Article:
Is wearing face coverings making hearing problems more obvious and urgent?



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Reports from different world locations suggest that the need for treatment and solutions for auditory loss is becoming more evident now that hearing-challenged persons are wearing face coverings to protect against infection.

Many people with hearing loss refrain from presenting with hearing issues until many years after they develop, learning coping mechanisms like lip reading to get by or hide their secret. But face masks eliminate visual cues, affect the pitch range of speech, and muffle the volume of sound, greatly increasing difficulties for interlocutors, especially those with hearing difficulties. And even transparent masks still pose some degree of difficulty for the lip reader.

A leading audiologist in Cork, Ireland told his city newspaper, The Echo, that people hiding their hearing loss have been forced to seek his help. Shane McMahon, chief audiologist at the city’s South Infirmary Victoria University Hospital (SIVUH) reported a steady increase of appointments while all other SIVUH specialty departments were noticing a decline.

"People in these situations tend to isolate themselves anyway because they find it so hard to hear in group conversations. Those with compromised hearing used lip and speech reading quite a lot but the masks took all that away from them,” McMahon told The Echo.

”Before that, hearing loss was at the bottom of the pecking order for them. The pandemic meant they were no longer able to delay doing something about it,” continued this Cork specialist, urging anyone experiencing hearing loss to see their GP and organise a referral to prevent damage to cognitive functioning.


Similar stories have emerged this winter from Greenville, Carolina, the local TV news show WYFF reporting how hearing specialists across the USA say they have seen an uptick in visits from people like local Greenville nurse, Teri Wheat, whose hearing loss became urgent and more obvious because she has had to wear a mask and a face shield at work.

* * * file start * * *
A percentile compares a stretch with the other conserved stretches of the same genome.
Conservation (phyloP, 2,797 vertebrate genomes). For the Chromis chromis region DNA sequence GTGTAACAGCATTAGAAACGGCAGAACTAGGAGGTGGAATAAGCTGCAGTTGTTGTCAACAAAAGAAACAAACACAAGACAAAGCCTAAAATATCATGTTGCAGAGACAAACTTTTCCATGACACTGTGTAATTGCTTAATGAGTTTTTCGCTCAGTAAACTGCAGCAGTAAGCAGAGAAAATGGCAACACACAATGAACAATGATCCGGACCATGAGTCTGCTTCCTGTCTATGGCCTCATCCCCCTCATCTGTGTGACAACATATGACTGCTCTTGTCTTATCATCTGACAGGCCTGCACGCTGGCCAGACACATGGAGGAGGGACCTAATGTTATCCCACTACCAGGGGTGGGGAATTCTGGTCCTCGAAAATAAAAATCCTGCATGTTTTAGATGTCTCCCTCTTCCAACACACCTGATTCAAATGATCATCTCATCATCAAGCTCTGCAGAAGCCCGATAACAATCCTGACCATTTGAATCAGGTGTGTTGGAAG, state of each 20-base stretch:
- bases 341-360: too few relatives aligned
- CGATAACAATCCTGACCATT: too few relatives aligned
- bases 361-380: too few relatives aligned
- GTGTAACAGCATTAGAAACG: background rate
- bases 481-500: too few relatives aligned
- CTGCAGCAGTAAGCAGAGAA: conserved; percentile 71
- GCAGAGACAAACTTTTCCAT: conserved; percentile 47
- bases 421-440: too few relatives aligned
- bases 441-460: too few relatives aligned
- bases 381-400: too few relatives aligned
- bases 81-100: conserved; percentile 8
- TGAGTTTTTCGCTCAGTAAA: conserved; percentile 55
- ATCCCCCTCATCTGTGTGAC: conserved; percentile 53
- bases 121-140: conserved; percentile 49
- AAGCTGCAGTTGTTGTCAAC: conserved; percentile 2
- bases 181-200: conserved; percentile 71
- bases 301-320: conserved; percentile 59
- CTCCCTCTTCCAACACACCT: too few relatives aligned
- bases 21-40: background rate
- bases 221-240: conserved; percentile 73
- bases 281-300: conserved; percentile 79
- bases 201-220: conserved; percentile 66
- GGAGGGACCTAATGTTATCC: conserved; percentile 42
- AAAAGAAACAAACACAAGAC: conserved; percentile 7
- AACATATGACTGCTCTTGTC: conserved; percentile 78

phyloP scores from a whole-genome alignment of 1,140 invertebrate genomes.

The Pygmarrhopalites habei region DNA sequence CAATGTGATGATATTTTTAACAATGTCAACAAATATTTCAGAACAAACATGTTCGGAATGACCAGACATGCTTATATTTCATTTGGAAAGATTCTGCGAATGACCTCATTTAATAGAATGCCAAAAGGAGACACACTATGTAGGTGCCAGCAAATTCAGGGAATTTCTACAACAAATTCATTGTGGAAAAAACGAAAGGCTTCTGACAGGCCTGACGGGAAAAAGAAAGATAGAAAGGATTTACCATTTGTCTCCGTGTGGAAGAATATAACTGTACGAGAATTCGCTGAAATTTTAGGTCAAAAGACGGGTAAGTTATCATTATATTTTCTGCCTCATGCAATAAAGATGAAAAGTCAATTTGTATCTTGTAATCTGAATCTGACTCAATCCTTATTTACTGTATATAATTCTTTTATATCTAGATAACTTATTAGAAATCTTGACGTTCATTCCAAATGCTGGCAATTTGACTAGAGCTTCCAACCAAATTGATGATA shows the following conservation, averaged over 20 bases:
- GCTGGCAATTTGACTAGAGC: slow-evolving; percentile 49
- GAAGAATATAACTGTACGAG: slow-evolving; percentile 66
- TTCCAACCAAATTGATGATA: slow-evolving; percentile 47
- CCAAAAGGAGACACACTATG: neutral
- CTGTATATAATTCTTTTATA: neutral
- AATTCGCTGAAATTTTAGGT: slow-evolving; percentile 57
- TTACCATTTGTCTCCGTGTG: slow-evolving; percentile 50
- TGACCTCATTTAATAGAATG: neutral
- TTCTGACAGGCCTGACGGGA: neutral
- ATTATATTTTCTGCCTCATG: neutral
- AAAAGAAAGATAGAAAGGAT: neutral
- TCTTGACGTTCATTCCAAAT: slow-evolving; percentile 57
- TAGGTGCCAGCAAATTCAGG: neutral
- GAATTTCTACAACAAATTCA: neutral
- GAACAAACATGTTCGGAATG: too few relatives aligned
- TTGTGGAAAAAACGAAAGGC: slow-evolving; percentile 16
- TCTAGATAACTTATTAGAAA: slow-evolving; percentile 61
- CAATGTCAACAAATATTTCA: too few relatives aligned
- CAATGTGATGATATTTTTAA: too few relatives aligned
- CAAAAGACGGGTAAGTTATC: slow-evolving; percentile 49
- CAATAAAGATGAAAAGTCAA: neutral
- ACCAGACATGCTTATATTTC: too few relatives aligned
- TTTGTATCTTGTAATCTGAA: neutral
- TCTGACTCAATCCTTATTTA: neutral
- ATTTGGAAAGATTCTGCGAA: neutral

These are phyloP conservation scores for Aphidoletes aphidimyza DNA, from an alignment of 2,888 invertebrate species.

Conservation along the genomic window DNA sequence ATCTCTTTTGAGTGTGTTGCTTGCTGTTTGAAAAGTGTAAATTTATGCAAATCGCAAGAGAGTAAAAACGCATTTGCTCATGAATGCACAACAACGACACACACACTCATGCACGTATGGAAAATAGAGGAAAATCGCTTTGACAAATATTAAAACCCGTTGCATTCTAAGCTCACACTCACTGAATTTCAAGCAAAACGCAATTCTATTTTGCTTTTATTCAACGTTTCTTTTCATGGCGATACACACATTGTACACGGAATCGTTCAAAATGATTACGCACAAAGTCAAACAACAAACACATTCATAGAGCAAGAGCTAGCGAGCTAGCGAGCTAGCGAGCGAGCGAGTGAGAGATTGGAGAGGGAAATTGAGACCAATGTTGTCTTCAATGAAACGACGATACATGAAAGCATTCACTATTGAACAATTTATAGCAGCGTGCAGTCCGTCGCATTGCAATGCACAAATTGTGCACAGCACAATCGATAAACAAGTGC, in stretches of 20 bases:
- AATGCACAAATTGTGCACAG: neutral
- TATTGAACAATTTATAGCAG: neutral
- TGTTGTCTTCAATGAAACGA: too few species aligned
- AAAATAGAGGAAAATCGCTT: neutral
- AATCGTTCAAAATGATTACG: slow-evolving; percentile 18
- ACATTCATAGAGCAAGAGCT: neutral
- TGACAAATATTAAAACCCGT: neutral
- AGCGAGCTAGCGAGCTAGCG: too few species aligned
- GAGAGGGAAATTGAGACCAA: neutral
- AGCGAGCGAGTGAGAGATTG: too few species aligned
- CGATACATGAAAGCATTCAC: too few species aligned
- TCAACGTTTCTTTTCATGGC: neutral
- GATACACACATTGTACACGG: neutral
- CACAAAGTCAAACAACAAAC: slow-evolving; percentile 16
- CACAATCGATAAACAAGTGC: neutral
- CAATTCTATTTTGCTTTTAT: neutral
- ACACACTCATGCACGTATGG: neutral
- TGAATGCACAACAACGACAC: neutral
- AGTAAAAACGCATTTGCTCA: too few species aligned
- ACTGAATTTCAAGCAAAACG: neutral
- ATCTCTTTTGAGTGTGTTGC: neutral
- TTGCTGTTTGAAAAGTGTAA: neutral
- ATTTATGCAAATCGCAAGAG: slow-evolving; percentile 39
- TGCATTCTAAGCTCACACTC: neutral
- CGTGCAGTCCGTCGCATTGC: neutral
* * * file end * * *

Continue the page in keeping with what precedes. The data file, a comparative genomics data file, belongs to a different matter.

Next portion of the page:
Andrea Gohmert, director of the hearing clinic at the University of Texas at Dallas' Callier Center for Communication Disorders was quoted: "More than likely, these are people that had some kind of hearing loss prior to all this starting but they were adapting,"

Meanwhile, Catherine Palmer, audiology director for the western Pennsylvania health care system UPMC, stated: "We would have seen these people eventually but it could have been quite a few years from now."

Across on the east coast of the USA, the Massachusetts channel WPRI reports Rhode Island Hospital audiologist Dr. Dola Conceicao as noticing a “different population” of patient referrals than in years past. “Social distancing prevents us from getting close to the person who is speaking, and the masks may also muffle what is being said,” said Dr. Conceicao.

Hearing aids not up to it

Dr. Conceicao reported cases of hearing aid wearers who found their devices were not doing their job in these new Covid conditions. “We have seen a steady flow of referrals for adults who are concerned about their hearing. But even more so for adults who already have a known hearing loss who are wearing hearing instruments, and feeling like their hearing instruments suddenly aren’t enough,” said the specialist.

“There’s an old saying, ‘I can’t hear a thing without my glasses,’ and there’s actually a lot of truth to that,” Dr. Conceicao said. “COVID has definitely put some barriers up for individuals who really need the lip-reading cues in order to understand what’s being said and really kind of driven them in a direction to seek care much earlier.”

Source: EchoLive;WYFF; WPRI